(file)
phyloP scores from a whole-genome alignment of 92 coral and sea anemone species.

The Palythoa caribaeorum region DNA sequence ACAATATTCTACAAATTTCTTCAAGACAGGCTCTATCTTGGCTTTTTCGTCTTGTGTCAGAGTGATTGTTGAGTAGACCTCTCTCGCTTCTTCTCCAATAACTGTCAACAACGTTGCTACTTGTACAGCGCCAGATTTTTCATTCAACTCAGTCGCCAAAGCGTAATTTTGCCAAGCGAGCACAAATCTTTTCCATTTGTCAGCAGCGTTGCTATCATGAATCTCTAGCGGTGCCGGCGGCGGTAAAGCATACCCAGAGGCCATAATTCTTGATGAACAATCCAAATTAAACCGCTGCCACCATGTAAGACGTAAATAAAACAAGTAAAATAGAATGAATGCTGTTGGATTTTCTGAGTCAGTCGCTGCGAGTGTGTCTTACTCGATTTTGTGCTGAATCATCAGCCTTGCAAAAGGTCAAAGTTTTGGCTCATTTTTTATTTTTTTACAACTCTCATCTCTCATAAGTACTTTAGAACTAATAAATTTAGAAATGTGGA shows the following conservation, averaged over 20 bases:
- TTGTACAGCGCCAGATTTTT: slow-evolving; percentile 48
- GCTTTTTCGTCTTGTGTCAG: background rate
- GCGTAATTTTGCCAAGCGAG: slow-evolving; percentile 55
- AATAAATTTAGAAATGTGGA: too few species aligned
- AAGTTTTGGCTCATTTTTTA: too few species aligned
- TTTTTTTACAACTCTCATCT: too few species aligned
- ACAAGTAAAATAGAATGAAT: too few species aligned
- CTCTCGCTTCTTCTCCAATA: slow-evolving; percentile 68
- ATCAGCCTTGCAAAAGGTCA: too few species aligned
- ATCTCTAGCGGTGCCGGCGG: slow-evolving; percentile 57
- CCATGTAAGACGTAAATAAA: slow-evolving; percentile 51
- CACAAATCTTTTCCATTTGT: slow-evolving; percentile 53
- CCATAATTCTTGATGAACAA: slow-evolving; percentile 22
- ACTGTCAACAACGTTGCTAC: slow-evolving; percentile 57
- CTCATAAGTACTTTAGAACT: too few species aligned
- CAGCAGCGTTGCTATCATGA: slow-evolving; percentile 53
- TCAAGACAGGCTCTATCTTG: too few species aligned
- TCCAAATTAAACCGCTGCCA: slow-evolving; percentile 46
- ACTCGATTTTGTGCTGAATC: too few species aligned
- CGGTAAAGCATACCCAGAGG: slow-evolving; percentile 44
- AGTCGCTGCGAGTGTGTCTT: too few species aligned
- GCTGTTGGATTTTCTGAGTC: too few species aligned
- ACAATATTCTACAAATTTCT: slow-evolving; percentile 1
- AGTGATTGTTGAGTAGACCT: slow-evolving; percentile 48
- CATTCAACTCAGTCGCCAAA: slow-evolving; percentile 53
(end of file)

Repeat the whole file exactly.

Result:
phyloP scores from a whole-genome alignment of 92 coral and sea anemone species.

The Palythoa caribaeorum region DNA sequence ACAATATTCTACAAATTTCTTCAAGACAGGCTCTATCTTGGCTTTTTCGTCTTGTGTCAGAGTGATTGTTGAGTAGACCTCTCTCGCTTCTTCTCCAATAACTGTCAACAACGTTGCTACTTGTACAGCGCCAGATTTTTCATTCAACTCAGTCGCCAAAGCGTAATTTTGCCAAGCGAGCACAAATCTTTTCCATTTGTCAGCAGCGTTGCTATCATGAATCTCTAGCGGTGCCGGCGGCGGTAAAGCATACCCAGAGGCCATAATTCTTGATGAACAATCCAAATTAAACCGCTGCCACCATGTAAGACGTAAATAAAACAAGTAAAATAGAATGAATGCTGTTGGATTTTCTGAGTCAGTCGCTGCGAGTGTGTCTTACTCGATTTTGTGCTGAATCATCAGCCTTGCAAAAGGTCAAAGTTTTGGCTCATTTTTTATTTTTTTACAACTCTCATCTCTCATAAGTACTTTAGAACTAATAAATTTAGAAATGTGGA shows the following conservation, averaged over 20 bases:
- TTGTACAGCGCCAGATTTTT: slow-evolving; percentile 48
- GCTTTTTCGTCTTGTGTCAG: background rate
- GCGTAATTTTGCCAAGCGAG: slow-evolving; percentile 55
- AATAAATTTAGAAATGTGGA: too few species aligned
- AAGTTTTGGCTCATTTTTTA: too few species aligned
- TTTTTTTACAACTCTCATCT: too few species aligned
- ACAAGTAAAATAGAATGAAT: too few species aligned
- CTCTCGCTTCTTCTCCAATA: slow-evolving; percentile 68
- ATCAGCCTTGCAAAAGGTCA: too few species aligned
- ATCTCTAGCGGTGCCGGCGG: slow-evolving; percentile 57
- CCATGTAAGACGTAAATAAA: slow-evolving; percentile 51
- CACAAATCTTTTCCATTTGT: slow-evolving; percentile 53
- CCATAATTCTTGATGAACAA: slow-evolving; percentile 22
- ACTGTCAACAACGTTGCTAC: slow-evolving; percentile 57
- CTCATAAGTACTTTAGAACT: too few species aligned
- CAGCAGCGTTGCTATCATGA: slow-evolving; percentile 53
- TCAAGACAGGCTCTATCTTG: too few species aligned
- TCCAAATTAAACCGCTGCCA: slow-evolving; percentile 46
- ACTCGATTTTGTGCTGAATC: too few species aligned
- CGGTAAAGCATACCCAGAGG: slow-evolving; percentile 44
- AGTCGCTGCGAGTGTGTCTT: too few species aligned
- GCTGTTGGATTTTCTGAGTC: too few species aligned
- ACAATATTCTACAAATTTCT: slow-evolving; percentile 1
- AGTGATTGTTGAGTAGACCT: slow-evolving; percentile 48
- CATTCAACTCAGTCGCCAAA: slow-evolving; percentile 53